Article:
Sign of Folly
The cross is made of stout beams, an intersection of railroad ties. It stands in a field of weeds that slopes down from the road. The field is abutted on one side by the old theater, where gas canisters were stored, also looted gold; where, much later, Carmelite nuns accomplished cloistered works of expiation, sparking fury; and where, now, a municipal archive is housed. On another side, the field runs up against the brick wall, the eastern limit of the main camp.
At more than twenty feet, the cross nearly matches the height of the wall, although not the wall’s rusted thistle of barbed wire. Immediately beyond are the camp barracks, the peaked roofs visible against the gray morning sky. The nearest building, close enough to hit with a stone thrown from the foot of the cross, is Barracks 13, also known as the death bunker or the starvation bunker. In one of its cells the Franciscan priest Maximilian Kolbe was martyred. He is now a saint of the Roman Catholic Church. Kolbe is the reason for this cross.
In 1979, Karol Wojtyla came home to nearby Kraków as Pope John Paul II. He celebrated Mass in an open field for a million of his countrymen, and on the makeshift altar this same cross had been mounted - hence its size, large enough to prompt obeisance from the farthest member of the throng. Visiting the death camp, the pope prayed for and to Father Kolbe, who had voluntarily taken the place of a fellow inmate in the death bunker. The pope prayed for and to Edith Stein, the convert who had also died in the camp, and whom he would declare a Catholic saint in 1998. She was a Carmelite nun known as Sister Teresa Benedicta of the Cross, but the Nazis murdered her for being a Jew. In his sermon that day, the pope called Auschwitz the “Golgotha of the modern world.”1 As he had at other times, John Paul II expressed the wish that a place of prayer and penance could be built at the site of the death camp to honor the Catholic martyrs and to atone for the murders: at Auschwitz and its subcamp, Birkenau, the Nazis killed perhaps as many as a quarter of a million non-Jewish Poles and something like a million and a half Jews. Fulfilling the pontiff’s hope, a group of Carmelite nuns moved into the old theater in the autumn of 1984. They intended especially to offer prayers in memory of their sister Teresa Benedicta. The mother superior of this group was herself named Teresa.2 The Carmelite presence at the gate of Auschwitz was immediately protested by leaders of Jewish groups throughout Europe and in the United States and Israel. “Stop praying for the Jews who were killed in the Shoah,” one group pleaded. “Let them rest in peace as Jews.”3 Jewish protesters invaded the grounds of the convent, carrying banners that said, “Leave Our Dead Alone!” and “Do Not Christianize Auschwitz and Shoah!”4 The protesters registered complaints about Father Kolbe, who before his arrest had been the publisher of a journal that had printed antisemitic articles, and about Edith Stein, whose conversion could only look to Jews like apostasy.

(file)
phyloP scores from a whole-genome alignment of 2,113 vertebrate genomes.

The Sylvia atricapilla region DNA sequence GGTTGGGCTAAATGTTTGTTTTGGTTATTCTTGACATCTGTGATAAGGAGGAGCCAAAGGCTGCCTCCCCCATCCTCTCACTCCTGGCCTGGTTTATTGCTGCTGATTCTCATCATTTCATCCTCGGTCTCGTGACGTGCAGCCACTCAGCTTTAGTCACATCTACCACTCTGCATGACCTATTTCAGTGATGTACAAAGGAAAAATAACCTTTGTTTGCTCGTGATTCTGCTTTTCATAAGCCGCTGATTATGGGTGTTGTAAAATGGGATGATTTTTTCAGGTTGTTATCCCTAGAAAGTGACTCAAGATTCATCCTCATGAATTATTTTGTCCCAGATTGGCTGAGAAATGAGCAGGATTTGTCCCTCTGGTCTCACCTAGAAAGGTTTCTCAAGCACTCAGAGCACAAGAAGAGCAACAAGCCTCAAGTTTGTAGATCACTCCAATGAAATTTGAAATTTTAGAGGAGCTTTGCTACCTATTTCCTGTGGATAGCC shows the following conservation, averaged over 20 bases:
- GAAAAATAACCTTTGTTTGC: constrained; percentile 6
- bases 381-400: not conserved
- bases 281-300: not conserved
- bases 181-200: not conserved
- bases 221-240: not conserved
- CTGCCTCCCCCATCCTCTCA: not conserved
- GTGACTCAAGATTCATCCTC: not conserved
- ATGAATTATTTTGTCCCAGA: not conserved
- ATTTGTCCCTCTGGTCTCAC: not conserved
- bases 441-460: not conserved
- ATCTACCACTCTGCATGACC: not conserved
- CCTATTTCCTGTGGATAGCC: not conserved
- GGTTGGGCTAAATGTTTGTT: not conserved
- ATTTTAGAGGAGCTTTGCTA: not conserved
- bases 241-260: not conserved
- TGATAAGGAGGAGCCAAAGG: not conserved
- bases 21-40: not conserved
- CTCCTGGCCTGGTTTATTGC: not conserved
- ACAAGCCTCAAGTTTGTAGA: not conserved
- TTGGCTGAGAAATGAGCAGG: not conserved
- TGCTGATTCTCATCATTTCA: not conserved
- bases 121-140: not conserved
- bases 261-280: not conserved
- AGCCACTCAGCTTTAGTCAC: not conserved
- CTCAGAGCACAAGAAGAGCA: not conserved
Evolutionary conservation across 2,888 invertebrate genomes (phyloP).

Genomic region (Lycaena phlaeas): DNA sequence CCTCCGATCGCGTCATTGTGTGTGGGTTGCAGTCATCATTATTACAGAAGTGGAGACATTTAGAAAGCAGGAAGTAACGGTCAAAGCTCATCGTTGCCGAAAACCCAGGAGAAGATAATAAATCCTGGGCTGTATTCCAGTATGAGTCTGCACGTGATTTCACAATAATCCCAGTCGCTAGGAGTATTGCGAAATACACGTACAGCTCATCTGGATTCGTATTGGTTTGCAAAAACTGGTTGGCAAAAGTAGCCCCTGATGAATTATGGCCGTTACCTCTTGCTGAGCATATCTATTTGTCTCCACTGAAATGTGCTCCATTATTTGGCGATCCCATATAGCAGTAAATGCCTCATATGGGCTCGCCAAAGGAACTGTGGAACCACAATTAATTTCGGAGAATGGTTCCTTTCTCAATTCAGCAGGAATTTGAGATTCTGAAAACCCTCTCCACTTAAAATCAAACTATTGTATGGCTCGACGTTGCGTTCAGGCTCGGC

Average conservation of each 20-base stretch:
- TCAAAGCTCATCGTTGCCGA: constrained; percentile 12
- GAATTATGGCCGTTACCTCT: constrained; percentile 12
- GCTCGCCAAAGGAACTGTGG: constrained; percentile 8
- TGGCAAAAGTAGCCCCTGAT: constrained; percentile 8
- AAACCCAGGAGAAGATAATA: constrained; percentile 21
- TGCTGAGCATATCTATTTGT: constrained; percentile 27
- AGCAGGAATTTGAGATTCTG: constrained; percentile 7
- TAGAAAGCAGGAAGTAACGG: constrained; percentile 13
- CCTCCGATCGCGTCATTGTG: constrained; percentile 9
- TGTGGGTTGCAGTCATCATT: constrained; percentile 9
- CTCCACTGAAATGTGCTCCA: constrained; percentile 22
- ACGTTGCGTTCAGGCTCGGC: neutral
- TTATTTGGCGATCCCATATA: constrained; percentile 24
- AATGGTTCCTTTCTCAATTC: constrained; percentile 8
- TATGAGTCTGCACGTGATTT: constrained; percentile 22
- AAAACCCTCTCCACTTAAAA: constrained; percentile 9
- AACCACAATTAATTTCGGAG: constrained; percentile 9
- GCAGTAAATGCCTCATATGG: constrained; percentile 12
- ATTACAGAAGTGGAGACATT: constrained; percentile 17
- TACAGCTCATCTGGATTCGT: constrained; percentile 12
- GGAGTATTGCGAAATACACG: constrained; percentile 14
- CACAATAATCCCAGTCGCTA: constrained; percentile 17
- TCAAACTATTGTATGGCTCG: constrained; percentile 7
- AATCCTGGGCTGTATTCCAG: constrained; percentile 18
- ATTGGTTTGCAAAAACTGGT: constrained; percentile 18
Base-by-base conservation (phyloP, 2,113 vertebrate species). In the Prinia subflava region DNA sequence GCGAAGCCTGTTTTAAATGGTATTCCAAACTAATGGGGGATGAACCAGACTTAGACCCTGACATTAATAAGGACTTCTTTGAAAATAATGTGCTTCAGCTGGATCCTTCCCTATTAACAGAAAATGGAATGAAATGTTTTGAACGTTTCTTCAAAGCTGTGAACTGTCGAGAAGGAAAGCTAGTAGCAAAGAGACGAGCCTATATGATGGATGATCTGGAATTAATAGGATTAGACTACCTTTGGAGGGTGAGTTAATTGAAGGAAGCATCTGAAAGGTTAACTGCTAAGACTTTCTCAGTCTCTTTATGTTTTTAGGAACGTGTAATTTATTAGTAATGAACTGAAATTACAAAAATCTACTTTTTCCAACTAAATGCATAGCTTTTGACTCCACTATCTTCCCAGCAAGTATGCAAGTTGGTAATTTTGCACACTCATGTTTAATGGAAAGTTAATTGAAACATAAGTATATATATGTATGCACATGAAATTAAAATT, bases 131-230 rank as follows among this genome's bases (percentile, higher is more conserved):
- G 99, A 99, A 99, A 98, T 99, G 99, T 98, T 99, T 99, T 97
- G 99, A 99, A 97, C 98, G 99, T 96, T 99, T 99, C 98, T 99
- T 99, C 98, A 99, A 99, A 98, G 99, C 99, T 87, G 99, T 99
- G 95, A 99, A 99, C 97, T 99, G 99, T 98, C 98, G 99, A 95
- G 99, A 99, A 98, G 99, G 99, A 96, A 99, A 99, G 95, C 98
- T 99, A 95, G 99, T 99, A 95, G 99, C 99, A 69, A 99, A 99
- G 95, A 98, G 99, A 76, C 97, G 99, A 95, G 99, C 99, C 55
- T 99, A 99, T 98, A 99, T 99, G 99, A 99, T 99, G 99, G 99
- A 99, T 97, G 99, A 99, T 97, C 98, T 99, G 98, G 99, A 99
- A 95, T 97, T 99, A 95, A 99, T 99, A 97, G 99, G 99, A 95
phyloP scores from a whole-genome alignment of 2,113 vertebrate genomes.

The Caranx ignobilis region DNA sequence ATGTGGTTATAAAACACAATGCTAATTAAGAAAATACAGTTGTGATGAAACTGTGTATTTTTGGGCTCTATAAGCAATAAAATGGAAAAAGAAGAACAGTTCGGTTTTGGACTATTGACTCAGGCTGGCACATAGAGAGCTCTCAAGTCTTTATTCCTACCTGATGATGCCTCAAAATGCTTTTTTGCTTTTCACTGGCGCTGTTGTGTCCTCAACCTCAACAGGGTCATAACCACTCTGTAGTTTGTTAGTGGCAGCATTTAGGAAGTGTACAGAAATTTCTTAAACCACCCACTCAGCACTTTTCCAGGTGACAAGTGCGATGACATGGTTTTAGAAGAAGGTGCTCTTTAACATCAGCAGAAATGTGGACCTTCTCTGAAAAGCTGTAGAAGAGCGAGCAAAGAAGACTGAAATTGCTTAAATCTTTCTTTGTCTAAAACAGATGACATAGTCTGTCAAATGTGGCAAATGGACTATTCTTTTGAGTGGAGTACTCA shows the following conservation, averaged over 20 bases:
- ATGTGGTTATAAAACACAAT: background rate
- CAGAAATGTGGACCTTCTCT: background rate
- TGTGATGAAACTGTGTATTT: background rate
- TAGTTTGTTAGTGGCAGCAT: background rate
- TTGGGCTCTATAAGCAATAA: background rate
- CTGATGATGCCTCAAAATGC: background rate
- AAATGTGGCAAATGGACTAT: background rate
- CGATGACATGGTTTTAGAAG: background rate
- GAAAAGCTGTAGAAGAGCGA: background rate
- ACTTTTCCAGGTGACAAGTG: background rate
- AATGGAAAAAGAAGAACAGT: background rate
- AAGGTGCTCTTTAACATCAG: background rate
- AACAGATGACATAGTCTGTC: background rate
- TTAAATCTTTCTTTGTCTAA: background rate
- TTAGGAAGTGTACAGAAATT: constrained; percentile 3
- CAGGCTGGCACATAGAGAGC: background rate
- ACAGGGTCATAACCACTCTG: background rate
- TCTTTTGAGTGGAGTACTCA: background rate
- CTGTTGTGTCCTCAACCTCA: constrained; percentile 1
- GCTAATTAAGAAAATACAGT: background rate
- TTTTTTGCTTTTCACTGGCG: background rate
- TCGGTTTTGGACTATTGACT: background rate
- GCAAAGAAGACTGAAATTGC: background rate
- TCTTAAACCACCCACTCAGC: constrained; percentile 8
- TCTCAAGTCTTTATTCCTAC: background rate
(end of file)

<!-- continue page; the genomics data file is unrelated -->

Polish Catholics from the nearby towns of Oswiecim and Birkenau rallied to the nuns’defense. Fights broke out. “One More Horror at Auschwitz,” read a headline in a British paper. “They crucified our God,” a boy screamed during one demonstration. “They killed Jesus.”5 At one point the nuns’ supporters arrived carrying the stout wooden cross from the papal altar in Kraków. They planted the cross in the field next to the old theater. However piously intended, it could seem a stark act of Christian sovereignty, a sacrilege. Eventually John Paul II intervened in the dispute, offering to fund a new convent building for the Carmelites a few hundred yards away. He prevailed on the nuns to move. The sisters did so in 1994. In the compromise that was worked out, Jewish leaders in turn accepted that the cross would remain in the field near the wall, but only temporarily.